There are over 200 inhabited islands in Greece — and over 6,000 isles of varying sizes all together. Each has its own character and tourist attractions, from the whitewashed cave homes of the Cyclades to the lush, green Italianate Ionians, to the Dodecanese capped with Crusader castles. Here are the best islands of Greece.
Crete: The largest Greek island, with its own customs, climate, accent, and cuisine. Discover incredible beaches, including the unparalleled pink-sand Elafonissi; Venetian towns like Chania and Rethymnon, top-notch ruins such as the palace at Knossos, and a growing locavore scene that benefits from the exceptionally favorable climate and fertile ground. You can even explore the remote mountains, the resort-filled Gulf of Mirabello in the east, or historic Chania in the west.
Syros: On Syros, capital of the Cyclades, the colorful 19th-century city of Ermoupoli is built on twin peaks – one Orthodox, the other Catholic, the heritage of a long Venetian occupation. There is still a strong Italian flavor in Ermoupoli’s marble piazzas, princely mansions, and miniature replica of La Scala, the showpiece of a year-round cultural scene. Syros hosts festivals of animation, dance, digital art, film, classical music, jazz and rembetiko, the Greek blues popularized by local musician Markos Vamvakaris. A few rembetiko joints have survived in the upper town, Ano Syra.
Once Greece’s ship-building centre, Syros still has a boatyard at Neorio. But the most splendid legacy of the shipping industry are the manor houses in Vaporia and Poseidonia. The beaches are slightly less splendid — with the exception of Delfini, Varvarousa, and Aetos in the wild north.
Navagio Beach, Zakynthos, Ionian Islands: Lush and green, the Ionian Islands (also known as the ‘seven islands’ or ‘Eptanissia’) were never under Turkish rule. They have been their own country but were also governed by the British, the French, and, most significantly, the Venetians. The mix of influences led to the development of unique local culture, music, art, cuisine, and architecture, which is most visible in the Old Town of Corfu, with its Italianate buildings, smattering of palaces, narrow alleyways hung with laundry, and grand squares built around imposing Orthodox and Catholic churches.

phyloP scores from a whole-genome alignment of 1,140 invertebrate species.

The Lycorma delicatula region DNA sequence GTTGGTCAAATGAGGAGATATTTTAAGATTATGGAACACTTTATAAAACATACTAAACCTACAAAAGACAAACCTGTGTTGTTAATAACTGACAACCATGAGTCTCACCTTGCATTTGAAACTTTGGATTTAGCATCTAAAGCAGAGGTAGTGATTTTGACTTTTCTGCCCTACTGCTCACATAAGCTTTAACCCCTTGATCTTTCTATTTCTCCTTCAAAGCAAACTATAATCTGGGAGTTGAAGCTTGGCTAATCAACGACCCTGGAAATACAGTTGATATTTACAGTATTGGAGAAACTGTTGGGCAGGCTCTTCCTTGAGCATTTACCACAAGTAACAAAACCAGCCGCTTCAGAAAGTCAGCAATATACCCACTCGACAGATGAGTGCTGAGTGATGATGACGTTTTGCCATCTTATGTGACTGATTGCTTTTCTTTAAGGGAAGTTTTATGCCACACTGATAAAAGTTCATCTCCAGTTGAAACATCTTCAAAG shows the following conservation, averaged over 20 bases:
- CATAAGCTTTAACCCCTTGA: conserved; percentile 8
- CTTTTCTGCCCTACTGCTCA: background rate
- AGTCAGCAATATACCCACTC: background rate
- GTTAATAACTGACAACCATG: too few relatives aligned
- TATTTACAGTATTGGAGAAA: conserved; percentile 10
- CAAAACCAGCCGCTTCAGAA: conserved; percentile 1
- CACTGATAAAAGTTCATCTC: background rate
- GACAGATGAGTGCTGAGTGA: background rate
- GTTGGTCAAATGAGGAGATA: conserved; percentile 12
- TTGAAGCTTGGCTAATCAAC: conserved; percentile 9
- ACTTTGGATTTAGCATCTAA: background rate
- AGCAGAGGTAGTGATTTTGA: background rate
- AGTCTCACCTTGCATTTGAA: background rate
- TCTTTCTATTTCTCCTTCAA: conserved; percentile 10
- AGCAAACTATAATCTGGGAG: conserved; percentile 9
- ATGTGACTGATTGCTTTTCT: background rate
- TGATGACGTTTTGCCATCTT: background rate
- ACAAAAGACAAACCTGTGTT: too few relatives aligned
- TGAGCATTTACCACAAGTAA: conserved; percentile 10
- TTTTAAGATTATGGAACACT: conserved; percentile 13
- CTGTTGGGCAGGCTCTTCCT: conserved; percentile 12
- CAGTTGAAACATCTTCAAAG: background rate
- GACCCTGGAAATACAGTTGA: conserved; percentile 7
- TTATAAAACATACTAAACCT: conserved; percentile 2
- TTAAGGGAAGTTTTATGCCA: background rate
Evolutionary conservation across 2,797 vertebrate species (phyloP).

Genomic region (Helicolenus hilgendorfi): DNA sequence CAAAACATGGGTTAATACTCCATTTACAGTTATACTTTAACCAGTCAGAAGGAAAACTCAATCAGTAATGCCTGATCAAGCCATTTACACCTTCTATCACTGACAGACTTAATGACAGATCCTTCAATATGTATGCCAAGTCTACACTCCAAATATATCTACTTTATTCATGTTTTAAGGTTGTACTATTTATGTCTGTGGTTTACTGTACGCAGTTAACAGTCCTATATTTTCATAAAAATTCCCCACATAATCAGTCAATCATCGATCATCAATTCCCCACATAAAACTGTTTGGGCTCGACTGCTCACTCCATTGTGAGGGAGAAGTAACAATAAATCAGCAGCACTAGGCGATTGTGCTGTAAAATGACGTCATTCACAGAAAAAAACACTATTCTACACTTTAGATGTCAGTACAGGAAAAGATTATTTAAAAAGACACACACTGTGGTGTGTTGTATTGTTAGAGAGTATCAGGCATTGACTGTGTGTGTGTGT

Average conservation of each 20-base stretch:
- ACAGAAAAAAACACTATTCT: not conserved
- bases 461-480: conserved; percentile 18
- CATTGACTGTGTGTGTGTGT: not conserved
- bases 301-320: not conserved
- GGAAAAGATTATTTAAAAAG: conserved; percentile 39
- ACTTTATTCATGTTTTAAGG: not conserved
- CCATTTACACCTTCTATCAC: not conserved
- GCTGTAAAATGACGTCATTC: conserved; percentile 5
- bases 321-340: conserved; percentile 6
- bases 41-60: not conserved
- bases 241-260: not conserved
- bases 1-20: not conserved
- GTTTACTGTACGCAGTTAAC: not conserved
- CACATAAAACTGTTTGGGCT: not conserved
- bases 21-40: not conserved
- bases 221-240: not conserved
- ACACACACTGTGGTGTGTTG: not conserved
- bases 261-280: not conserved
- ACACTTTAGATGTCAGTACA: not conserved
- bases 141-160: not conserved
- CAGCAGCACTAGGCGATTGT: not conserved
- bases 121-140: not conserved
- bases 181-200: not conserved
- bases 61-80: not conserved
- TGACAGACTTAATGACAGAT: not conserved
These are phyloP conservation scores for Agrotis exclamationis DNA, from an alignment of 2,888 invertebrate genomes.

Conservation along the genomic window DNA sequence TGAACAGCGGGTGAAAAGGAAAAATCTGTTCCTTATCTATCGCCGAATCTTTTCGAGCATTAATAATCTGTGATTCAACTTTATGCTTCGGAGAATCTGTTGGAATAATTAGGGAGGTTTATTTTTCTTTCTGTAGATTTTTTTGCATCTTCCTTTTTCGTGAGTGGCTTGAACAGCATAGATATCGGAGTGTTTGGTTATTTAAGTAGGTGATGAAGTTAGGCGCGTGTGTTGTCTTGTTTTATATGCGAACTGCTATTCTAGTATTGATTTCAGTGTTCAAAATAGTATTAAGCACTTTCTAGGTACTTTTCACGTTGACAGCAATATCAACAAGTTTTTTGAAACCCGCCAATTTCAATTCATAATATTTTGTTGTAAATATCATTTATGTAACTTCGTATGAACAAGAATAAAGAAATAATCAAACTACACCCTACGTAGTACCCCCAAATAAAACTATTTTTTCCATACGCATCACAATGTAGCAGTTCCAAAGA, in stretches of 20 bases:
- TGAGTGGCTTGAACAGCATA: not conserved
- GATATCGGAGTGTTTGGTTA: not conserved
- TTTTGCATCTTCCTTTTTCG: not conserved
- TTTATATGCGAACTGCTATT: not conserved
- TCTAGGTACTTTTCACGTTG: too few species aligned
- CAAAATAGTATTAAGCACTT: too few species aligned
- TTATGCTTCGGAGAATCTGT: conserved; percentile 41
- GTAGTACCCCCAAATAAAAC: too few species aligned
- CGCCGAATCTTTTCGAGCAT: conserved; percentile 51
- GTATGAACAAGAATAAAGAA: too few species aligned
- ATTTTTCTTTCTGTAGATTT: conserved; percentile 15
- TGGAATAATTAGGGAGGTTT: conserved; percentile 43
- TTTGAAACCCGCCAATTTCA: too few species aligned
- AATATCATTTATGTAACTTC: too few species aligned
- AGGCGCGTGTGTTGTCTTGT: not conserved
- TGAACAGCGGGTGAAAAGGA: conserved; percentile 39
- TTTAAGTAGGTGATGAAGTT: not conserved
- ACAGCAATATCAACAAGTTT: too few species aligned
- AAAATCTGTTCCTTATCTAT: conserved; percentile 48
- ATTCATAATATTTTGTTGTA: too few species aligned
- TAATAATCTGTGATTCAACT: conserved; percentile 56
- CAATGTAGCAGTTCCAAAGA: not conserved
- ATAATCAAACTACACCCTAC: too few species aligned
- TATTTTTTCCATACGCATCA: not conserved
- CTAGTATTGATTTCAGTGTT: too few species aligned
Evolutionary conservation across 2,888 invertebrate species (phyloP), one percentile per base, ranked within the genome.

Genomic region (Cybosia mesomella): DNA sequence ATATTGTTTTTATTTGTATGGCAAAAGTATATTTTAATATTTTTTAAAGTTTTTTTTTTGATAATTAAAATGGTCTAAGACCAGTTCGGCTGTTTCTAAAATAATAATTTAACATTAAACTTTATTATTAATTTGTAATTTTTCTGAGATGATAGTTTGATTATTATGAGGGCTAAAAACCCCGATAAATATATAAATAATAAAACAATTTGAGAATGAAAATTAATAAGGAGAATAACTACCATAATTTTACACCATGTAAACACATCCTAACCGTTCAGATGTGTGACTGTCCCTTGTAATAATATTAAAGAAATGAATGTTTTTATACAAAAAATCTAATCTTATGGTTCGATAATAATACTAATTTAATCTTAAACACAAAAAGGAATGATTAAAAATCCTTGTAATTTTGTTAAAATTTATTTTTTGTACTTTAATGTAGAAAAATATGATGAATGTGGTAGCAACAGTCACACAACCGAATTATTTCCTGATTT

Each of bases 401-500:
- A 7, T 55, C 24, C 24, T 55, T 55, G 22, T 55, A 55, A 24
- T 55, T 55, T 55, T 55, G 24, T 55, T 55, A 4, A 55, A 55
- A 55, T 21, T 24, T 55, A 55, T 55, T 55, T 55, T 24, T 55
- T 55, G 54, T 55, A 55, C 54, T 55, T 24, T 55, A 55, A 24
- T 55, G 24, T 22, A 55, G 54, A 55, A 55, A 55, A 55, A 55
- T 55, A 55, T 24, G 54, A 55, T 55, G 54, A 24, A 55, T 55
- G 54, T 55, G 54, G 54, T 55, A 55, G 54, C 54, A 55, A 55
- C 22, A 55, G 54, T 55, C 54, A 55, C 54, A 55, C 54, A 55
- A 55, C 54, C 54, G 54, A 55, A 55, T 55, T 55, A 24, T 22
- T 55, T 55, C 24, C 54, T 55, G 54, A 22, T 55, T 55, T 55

Scattered along the western coastline of Central Greece, the Ionian Islands as they are known, are an island cluster comprising twelve small and large islands whose total surface area comes to 2,200 square kilometers. Zakynthos, Ithaca, Corfu (Kerkyra), Kefalonia, Lefkada, and Paxi are the six, large Ionian Islands. Antipaxi, Erikousa, Mathraki, Othoni, Meganisi and the deserted islets of Strofades south of Zakynthos are the smaller Ionian Islands.
Near Corfu, tiny Paxos is covered in olive trees, with three charming bays and a satellite island, AntiParos, known for its transparent waters. Kefalonia, the largest island in size has wild horses running around Mount Aenos in its center, a vast cave (Dragonata), an underwater lake (Melissani), and a tragic recent history made famous in Louis de Berniere’s novel, Corelli’s Violin. Zakynthos is home to Shipwreck Beach, accessible only by sea. Lefkada, connected to the mainland by a bridge, has woodland villages in the middle and some of Greece’s best beaches along its shores. Small Ithaka, arguably the home of Ulysses, is still relatively undiscovered, except by the immigrants who have returned to their picturesque home. And Kythera is the outlier—it looks more Cycladic than Ionian and is more easily reached from the Peloponnese than from its fellow Ionians—but its wild beauty makes it worth the trip.